Experts from SANS recently presented the five most dangerous new cyber attack techniques in their annual RSA keynote session in San Francisco.
The five threats outlined are:
Repositories and Cloud Storage Data Leakage
Ed Skoudis, a top hacker exploits expert, SANS Faculty Fellow and lead for the SANS Penetration Testing Curriculum, talked about the data leakage threats facing us from the increased use of repositories and cloud storage:
"Software today is built in a very different way than it was 10 or even 5 years ago, with vast online code repositories for collaboration and cloud data storage hosting mission-critical applications. However, attackers are increasingly targeting these kinds of repositories and cloud storage infrastructures, looking for passwords, crypto keys, access tokens, and terabytes of sensitive data."
He continued: "Defenders need to focus on data inventories, appointing a data curator for their organization and educating system architects and developers about how to secure data assets in the cloud. Additionally, the big cloud companies have each launched an Al service to help classify and defend data in their infrastructures. And finally, a variety of free tools are available that can help prevent and detect leakage of secrets through code repositories."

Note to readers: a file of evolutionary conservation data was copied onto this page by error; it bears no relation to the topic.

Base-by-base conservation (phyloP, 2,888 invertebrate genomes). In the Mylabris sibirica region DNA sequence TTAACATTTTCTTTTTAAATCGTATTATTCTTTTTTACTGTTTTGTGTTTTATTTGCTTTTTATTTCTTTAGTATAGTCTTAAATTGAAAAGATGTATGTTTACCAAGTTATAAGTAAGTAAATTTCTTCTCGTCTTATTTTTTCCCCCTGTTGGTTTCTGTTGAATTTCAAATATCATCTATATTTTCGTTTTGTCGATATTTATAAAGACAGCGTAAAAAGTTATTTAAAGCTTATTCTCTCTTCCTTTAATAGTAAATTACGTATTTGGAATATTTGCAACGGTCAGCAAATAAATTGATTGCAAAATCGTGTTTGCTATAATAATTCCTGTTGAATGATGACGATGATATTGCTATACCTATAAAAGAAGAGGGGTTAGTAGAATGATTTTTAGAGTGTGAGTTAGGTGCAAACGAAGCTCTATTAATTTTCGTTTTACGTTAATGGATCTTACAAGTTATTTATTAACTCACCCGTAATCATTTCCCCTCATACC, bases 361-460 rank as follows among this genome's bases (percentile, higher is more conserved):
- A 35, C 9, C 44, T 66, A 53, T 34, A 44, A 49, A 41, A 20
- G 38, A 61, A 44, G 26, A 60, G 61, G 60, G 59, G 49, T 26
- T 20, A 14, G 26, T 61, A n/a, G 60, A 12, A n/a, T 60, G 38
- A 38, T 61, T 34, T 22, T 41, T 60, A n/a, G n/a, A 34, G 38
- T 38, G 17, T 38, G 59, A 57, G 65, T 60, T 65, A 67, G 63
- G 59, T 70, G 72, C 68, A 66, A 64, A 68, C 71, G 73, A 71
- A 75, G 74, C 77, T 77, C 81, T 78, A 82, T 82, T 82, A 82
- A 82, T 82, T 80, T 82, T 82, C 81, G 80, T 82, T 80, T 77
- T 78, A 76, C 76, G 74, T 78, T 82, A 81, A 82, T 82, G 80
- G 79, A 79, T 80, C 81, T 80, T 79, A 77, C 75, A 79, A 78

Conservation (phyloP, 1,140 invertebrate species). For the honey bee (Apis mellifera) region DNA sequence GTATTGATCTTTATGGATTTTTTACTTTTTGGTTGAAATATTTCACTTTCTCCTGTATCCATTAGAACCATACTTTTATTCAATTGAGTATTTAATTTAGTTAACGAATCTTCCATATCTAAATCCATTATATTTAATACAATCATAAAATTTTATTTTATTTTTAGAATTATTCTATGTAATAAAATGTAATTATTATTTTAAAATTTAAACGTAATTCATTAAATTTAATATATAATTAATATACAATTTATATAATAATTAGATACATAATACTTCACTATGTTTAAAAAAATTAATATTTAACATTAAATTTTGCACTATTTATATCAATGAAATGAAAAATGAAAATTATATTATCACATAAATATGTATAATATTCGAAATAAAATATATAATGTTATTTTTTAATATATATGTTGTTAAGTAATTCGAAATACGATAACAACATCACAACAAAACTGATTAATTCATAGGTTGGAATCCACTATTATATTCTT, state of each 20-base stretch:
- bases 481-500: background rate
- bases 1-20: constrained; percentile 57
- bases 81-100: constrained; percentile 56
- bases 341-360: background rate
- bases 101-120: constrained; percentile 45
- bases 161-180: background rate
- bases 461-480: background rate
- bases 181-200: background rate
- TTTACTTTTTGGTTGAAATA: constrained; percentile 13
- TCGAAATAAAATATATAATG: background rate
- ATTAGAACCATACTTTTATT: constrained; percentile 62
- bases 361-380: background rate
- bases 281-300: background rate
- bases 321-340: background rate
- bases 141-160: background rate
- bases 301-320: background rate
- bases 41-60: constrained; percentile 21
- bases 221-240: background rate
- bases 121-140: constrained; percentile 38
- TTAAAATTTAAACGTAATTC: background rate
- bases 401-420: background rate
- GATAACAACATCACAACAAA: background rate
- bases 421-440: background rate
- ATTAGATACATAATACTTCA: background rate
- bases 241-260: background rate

Big Data Analytics, De-Anonymisation, and Correlation
Skoudis went on to talk about the threat of Big Data Analytics and how attackers are using data from several sources to de-anonymise users:
"In the past, we battled attackers who were trying to get access to our machines to steal data for criminal use. Now the battle is shifting from hacking machines to hacking data--gathering data from disparate sources and fusing it together to de-anonymise users, find business weaknesses and opportunities, or otherwise undermine an organisation's mission. We still need to prevent attackers from gaining shell on targets to steal data. However, defenders also need to start analysing risks associated with how their seemingly innocuous data can be combined with data from other sources to introduce business risk, all while carefully considering the privacy implications of their data and its potential to tarnish a brand or invite regulatory scrutiny."
Attackers Monetize Compromised Systems Using Crypto Coin Miners
Johannes Ullrich, is Dean of Research, SANS Institute and Director of SANS Internet Storm Center. He has been looking at the increasing use of crypto coin miners by cyber criminals: